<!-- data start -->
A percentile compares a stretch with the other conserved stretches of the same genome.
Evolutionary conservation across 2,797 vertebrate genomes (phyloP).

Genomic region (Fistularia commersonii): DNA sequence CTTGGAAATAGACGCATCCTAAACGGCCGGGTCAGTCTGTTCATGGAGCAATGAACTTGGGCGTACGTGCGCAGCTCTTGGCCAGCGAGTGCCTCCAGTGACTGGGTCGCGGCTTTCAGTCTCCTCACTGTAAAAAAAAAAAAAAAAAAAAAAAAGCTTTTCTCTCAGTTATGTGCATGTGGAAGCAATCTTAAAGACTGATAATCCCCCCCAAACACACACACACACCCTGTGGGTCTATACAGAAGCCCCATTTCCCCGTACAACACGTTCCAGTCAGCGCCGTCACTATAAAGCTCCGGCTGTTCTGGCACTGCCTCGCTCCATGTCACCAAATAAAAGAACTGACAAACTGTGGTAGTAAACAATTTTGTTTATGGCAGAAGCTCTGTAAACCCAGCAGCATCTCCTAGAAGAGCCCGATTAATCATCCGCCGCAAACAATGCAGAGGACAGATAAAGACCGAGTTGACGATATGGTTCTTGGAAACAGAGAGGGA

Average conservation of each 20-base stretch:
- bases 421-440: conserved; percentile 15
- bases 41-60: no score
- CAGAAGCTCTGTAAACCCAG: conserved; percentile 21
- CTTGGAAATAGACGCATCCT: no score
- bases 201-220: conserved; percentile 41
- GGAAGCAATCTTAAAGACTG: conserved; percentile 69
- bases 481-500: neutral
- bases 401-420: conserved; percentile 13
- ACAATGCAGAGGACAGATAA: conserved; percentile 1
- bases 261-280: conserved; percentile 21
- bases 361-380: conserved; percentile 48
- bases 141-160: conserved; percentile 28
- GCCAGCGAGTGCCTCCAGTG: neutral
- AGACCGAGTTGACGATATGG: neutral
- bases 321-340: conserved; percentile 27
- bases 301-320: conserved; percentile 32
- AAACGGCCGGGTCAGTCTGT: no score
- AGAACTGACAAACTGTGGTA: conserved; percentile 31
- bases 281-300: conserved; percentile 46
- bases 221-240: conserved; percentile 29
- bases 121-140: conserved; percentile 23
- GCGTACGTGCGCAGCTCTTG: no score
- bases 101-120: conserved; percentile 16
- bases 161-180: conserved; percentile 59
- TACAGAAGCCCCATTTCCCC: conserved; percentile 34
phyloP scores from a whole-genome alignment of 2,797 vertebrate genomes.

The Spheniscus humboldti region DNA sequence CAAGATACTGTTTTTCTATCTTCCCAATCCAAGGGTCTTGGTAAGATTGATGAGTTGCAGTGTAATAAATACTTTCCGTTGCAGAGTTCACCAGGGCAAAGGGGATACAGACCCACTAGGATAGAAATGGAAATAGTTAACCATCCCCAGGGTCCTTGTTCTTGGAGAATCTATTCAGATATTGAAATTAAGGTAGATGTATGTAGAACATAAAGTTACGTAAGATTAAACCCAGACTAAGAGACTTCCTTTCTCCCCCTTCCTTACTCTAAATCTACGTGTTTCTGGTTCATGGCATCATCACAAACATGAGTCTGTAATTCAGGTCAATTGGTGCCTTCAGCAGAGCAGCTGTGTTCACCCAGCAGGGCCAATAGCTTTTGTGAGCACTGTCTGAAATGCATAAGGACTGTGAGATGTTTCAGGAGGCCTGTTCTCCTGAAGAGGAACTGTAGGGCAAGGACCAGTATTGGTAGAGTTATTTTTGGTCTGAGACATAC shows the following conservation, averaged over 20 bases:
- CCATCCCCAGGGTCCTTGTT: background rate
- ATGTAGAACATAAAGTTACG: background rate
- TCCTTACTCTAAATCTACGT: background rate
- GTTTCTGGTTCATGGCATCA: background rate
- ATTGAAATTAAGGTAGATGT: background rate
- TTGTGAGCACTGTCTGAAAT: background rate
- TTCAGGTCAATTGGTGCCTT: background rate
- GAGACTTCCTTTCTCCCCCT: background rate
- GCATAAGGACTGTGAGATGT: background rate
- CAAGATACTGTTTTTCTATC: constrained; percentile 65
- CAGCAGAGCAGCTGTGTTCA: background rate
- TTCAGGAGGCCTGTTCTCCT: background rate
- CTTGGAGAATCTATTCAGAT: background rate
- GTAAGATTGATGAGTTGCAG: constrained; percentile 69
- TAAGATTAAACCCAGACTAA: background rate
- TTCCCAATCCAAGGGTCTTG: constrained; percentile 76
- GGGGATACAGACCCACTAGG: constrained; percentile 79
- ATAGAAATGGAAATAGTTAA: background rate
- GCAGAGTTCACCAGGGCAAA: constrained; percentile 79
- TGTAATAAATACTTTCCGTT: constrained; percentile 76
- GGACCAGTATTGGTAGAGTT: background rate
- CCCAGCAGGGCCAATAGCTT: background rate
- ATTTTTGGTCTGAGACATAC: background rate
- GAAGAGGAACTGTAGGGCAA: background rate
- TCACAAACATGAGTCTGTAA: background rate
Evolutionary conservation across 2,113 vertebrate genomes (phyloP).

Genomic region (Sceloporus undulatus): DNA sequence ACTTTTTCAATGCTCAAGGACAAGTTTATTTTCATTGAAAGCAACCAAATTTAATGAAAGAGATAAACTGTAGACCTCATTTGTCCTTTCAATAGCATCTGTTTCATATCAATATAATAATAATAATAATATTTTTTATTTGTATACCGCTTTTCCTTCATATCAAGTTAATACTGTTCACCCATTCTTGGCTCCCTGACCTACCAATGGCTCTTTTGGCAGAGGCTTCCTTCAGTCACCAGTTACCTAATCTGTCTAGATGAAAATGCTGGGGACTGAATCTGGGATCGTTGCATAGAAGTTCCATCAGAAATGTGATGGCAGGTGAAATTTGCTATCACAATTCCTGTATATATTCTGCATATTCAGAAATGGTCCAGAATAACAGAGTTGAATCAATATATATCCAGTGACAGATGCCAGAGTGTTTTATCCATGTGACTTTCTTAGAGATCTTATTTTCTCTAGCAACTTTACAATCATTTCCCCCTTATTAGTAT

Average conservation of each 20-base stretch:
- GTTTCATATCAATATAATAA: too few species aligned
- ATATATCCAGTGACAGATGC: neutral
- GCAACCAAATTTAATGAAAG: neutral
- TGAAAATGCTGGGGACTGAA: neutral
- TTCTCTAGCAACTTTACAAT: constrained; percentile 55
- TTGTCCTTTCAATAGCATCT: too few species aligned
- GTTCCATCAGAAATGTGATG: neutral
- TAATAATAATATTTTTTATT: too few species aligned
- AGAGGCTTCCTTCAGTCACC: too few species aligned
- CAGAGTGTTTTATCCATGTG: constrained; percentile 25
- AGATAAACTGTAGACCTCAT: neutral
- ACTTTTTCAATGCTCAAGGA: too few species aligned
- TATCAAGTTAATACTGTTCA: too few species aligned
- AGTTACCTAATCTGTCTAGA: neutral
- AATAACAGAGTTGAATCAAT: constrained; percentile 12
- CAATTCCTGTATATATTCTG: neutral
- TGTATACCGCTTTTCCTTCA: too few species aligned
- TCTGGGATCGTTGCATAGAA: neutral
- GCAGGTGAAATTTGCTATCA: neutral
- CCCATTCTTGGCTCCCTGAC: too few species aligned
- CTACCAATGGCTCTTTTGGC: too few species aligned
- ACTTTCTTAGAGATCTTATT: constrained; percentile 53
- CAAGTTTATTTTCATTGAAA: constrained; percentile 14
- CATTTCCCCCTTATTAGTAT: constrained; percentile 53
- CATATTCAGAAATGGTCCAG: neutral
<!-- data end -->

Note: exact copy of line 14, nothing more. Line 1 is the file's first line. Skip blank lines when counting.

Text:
- bases 261-280: conserved; percentile 21